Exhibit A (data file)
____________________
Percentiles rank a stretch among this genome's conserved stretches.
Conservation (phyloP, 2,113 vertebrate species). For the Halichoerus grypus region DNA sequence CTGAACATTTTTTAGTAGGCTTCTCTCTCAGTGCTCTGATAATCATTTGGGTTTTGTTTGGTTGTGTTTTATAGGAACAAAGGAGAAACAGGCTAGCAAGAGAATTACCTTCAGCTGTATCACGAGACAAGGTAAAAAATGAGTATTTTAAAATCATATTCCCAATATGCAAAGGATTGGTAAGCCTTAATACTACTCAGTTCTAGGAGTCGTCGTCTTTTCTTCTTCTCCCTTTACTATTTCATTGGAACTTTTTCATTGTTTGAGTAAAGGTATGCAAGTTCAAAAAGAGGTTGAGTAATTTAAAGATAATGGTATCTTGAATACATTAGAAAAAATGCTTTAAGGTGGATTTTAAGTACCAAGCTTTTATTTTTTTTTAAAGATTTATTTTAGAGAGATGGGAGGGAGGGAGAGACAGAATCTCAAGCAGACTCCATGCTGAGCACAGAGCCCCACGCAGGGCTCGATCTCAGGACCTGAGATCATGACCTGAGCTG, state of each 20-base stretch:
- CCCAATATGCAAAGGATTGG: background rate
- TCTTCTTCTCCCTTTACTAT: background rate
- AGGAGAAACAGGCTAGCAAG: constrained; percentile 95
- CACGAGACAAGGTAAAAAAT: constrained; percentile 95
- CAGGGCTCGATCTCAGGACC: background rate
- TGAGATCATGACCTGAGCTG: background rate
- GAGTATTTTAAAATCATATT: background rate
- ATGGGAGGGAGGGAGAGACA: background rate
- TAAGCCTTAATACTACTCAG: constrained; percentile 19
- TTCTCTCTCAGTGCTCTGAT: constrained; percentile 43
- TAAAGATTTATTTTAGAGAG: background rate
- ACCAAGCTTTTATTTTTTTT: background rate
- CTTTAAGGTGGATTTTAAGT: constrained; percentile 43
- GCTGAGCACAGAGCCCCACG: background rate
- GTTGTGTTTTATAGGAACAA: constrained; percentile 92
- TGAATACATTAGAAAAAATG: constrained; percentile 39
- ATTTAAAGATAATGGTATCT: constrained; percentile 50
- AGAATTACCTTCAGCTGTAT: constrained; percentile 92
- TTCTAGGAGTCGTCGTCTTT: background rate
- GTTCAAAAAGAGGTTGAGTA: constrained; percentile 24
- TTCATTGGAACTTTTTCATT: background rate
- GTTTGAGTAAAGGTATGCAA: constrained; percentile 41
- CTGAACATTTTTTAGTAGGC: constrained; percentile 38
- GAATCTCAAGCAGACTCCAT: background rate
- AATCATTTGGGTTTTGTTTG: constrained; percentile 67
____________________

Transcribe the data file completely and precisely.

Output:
Percentiles rank a stretch among this genome's conserved stretches.
Conservation (phyloP, 2,113 vertebrate species). For the Halichoerus grypus region DNA sequence CTGAACATTTTTTAGTAGGCTTCTCTCTCAGTGCTCTGATAATCATTTGGGTTTTGTTTGGTTGTGTTTTATAGGAACAAAGGAGAAACAGGCTAGCAAGAGAATTACCTTCAGCTGTATCACGAGACAAGGTAAAAAATGAGTATTTTAAAATCATATTCCCAATATGCAAAGGATTGGTAAGCCTTAATACTACTCAGTTCTAGGAGTCGTCGTCTTTTCTTCTTCTCCCTTTACTATTTCATTGGAACTTTTTCATTGTTTGAGTAAAGGTATGCAAGTTCAAAAAGAGGTTGAGTAATTTAAAGATAATGGTATCTTGAATACATTAGAAAAAATGCTTTAAGGTGGATTTTAAGTACCAAGCTTTTATTTTTTTTTAAAGATTTATTTTAGAGAGATGGGAGGGAGGGAGAGACAGAATCTCAAGCAGACTCCATGCTGAGCACAGAGCCCCACGCAGGGCTCGATCTCAGGACCTGAGATCATGACCTGAGCTG, state of each 20-base stretch:
- CCCAATATGCAAAGGATTGG: background rate
- TCTTCTTCTCCCTTTACTAT: background rate
- AGGAGAAACAGGCTAGCAAG: constrained; percentile 95
- CACGAGACAAGGTAAAAAAT: constrained; percentile 95
- CAGGGCTCGATCTCAGGACC: background rate
- TGAGATCATGACCTGAGCTG: background rate
- GAGTATTTTAAAATCATATT: background rate
- ATGGGAGGGAGGGAGAGACA: background rate
- TAAGCCTTAATACTACTCAG: constrained; percentile 19
- TTCTCTCTCAGTGCTCTGAT: constrained; percentile 43
- TAAAGATTTATTTTAGAGAG: background rate
- ACCAAGCTTTTATTTTTTTT: background rate
- CTTTAAGGTGGATTTTAAGT: constrained; percentile 43
- GCTGAGCACAGAGCCCCACG: background rate
- GTTGTGTTTTATAGGAACAA: constrained; percentile 92
- TGAATACATTAGAAAAAATG: constrained; percentile 39
- ATTTAAAGATAATGGTATCT: constrained; percentile 50
- AGAATTACCTTCAGCTGTAT: constrained; percentile 92
- TTCTAGGAGTCGTCGTCTTT: background rate
- GTTCAAAAAGAGGTTGAGTA: constrained; percentile 24
- TTCATTGGAACTTTTTCATT: background rate
- GTTTGAGTAAAGGTATGCAA: constrained; percentile 41
- CTGAACATTTTTTAGTAGGC: constrained; percentile 38
- GAATCTCAAGCAGACTCCAT: background rate
- AATCATTTGGGTTTTGTTTG: constrained; percentile 67